Posts Tagged ‘f15e’
The 120th Fighter Wing of the Montana Air National Guard will extend its current air combat alert mission at Joint Base Pearl-Hickam, Hawaii until September 2012.
The extension is a result of a recent decision to leave the F-15 mission at MANG longer than originally anticipated. MANG is performing the 24-hour alert mission in Hawaii while that base converts from the F-15 to the newer, more high-tech F-22 Raptor. Approximately 30 pilots, maintainers and logistics personnel, in addition to six F-15s, from MANG have been deployed to Hawaii since August of last year. They were originally scheduled to return in January 2012.
When the personnel were fist deployed, a MANG spokesman said many of those making the trip had sold their homes or rented them out in anticipation of a long deployment.
An alert-status mission means the F-15s must be ready 24 hours a day, seven days a week to fly at a moment’s notice if an aircraft is in trouble or an unidentified plane enters restricted airspace or acts erratically, according to MANG officials.
People near Mountain Home Air Force Base (MHAFB) in Idaho might hear F-15s in the skies this week.
From January 3 to January 7, Mountain Home Air Force Base F-15E Strike Eagles will be conducting medium altitude training over Idaho City, Pine and Boise.
In the morning and again in the afternoon, the F-15 jets will conduct limited flights at medium altitude over Pine and Idaho City. On January 7, some flights may also be conducted over the more urban areas of Boise.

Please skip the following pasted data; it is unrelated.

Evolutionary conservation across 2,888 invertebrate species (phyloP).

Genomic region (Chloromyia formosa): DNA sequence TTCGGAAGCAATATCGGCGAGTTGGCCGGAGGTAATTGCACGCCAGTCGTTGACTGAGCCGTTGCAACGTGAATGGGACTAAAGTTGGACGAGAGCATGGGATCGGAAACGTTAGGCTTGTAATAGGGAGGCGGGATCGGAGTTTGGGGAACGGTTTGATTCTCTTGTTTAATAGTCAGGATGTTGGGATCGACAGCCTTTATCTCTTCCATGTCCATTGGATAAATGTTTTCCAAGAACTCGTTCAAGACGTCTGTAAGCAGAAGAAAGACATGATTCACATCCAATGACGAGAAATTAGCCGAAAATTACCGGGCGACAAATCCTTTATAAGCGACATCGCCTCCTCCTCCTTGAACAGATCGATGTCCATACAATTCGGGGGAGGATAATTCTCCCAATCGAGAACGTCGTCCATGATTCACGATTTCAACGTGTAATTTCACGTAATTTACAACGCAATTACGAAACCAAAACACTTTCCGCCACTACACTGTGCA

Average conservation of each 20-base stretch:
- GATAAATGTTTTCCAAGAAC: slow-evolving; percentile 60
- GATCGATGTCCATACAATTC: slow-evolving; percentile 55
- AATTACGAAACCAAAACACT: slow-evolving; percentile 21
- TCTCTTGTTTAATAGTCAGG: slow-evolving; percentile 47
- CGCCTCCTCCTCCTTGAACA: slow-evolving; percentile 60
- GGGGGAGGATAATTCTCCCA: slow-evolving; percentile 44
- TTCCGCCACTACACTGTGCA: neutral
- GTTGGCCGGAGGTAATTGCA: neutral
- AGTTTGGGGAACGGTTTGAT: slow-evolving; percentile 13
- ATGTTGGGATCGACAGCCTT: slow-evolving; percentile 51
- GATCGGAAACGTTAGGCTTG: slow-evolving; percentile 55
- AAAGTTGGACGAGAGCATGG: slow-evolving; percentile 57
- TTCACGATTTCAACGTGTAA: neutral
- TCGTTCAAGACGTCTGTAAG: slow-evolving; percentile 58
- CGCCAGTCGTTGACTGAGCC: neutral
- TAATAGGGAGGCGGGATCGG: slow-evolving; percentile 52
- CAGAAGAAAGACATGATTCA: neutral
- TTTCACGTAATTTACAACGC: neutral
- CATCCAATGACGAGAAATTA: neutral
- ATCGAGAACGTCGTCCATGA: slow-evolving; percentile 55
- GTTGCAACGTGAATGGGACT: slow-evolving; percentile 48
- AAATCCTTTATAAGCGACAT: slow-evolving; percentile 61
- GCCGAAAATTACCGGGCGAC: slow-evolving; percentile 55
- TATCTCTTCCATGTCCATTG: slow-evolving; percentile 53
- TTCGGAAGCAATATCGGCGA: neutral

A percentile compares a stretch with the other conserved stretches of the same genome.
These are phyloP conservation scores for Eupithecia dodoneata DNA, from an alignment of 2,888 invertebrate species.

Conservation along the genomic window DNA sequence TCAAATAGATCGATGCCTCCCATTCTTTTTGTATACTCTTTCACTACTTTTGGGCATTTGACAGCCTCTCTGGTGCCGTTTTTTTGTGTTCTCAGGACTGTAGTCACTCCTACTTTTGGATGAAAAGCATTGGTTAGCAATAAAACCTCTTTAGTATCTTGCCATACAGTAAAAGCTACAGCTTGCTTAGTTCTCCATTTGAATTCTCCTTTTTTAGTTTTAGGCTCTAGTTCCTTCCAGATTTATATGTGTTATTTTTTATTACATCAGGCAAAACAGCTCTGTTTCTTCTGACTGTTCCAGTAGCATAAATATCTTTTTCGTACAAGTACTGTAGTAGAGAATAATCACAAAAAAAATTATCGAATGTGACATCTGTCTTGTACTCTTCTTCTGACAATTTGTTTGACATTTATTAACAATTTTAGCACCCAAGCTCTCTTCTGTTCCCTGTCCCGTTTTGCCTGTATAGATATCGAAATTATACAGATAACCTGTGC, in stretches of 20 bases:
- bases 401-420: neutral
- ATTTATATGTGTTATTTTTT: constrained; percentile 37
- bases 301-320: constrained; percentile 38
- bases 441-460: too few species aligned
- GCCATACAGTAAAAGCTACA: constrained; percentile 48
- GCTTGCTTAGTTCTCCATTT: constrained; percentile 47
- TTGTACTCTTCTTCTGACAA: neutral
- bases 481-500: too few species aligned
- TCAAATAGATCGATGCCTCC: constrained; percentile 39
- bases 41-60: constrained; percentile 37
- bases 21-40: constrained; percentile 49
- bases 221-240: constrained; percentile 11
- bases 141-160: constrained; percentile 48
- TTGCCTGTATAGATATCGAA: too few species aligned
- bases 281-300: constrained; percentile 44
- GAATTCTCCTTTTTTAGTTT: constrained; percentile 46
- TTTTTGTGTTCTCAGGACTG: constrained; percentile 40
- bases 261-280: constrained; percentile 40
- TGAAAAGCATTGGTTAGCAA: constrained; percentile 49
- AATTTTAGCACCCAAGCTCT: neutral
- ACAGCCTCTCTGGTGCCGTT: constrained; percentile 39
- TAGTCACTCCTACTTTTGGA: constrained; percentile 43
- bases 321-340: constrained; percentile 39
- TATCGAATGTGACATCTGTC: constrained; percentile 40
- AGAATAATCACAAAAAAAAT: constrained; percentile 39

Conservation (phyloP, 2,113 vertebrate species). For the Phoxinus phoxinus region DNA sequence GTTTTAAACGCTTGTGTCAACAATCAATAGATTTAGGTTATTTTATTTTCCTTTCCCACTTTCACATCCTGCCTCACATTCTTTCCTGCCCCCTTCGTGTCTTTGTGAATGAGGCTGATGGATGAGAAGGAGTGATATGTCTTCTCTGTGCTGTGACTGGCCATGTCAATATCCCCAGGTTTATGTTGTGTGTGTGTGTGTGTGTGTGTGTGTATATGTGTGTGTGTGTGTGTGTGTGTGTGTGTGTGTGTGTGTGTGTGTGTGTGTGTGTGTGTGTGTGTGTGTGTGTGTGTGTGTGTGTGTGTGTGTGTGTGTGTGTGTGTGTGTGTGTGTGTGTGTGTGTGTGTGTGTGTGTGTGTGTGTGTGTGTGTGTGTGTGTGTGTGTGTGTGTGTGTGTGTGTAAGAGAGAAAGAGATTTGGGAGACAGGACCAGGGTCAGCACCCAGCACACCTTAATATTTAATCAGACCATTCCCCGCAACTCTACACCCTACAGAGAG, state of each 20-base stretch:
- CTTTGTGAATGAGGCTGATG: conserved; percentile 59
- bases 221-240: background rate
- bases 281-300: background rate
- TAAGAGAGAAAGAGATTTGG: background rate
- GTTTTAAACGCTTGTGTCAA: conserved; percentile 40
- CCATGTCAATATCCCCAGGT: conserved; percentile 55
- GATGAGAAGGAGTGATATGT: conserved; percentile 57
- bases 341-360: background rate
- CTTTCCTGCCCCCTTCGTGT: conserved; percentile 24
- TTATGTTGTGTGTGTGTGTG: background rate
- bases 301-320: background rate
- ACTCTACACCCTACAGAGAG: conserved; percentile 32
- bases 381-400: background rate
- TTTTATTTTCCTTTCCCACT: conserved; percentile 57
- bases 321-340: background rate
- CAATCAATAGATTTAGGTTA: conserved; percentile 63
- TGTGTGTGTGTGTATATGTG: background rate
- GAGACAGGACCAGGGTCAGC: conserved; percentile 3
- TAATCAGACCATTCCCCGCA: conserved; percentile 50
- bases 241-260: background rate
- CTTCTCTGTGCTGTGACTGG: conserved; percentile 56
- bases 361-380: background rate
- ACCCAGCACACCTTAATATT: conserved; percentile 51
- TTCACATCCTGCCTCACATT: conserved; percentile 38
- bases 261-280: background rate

MHAFB said the flights are in important part of providing aircrews the opportunity to practice tracking and identifying simulated targets in terrain that simulates areas they may encounter in future deployments.
At all times, aircrews will be in contact with Air Traffic Control agencies.
The F-15E had its maiden flight on December 11, 1986. It saw combat during Operations Desert Shield and Desert Storm after Iraq invaded Kuwait in August 1990. It would fly into combat on many occasions over the next decade and was the most highly-tasked of all USAF tactical fighters. The F 15E usually attacked ammunition bunkers, command and control facilities, towed anti-aircraft batteries and launchers.
The F-15E Strike Eagle uses two crew members, a pilot and a weapon systems officer. Previous models of the F-15 are assigned air-to-air roles; the “E” model is a dual-role fighter. It has the capability to fight its way to a target over long ranges, destroy enemy ground positions and fight its way out. The aircraft’s navigation system uses a laser gyro and a Global Positioning System to continuously monitor the aircraft’s position and provide information to the central computer and other systems, including a digital moving map in both cockpits. The F-15Es are expected to remain in service past 2025.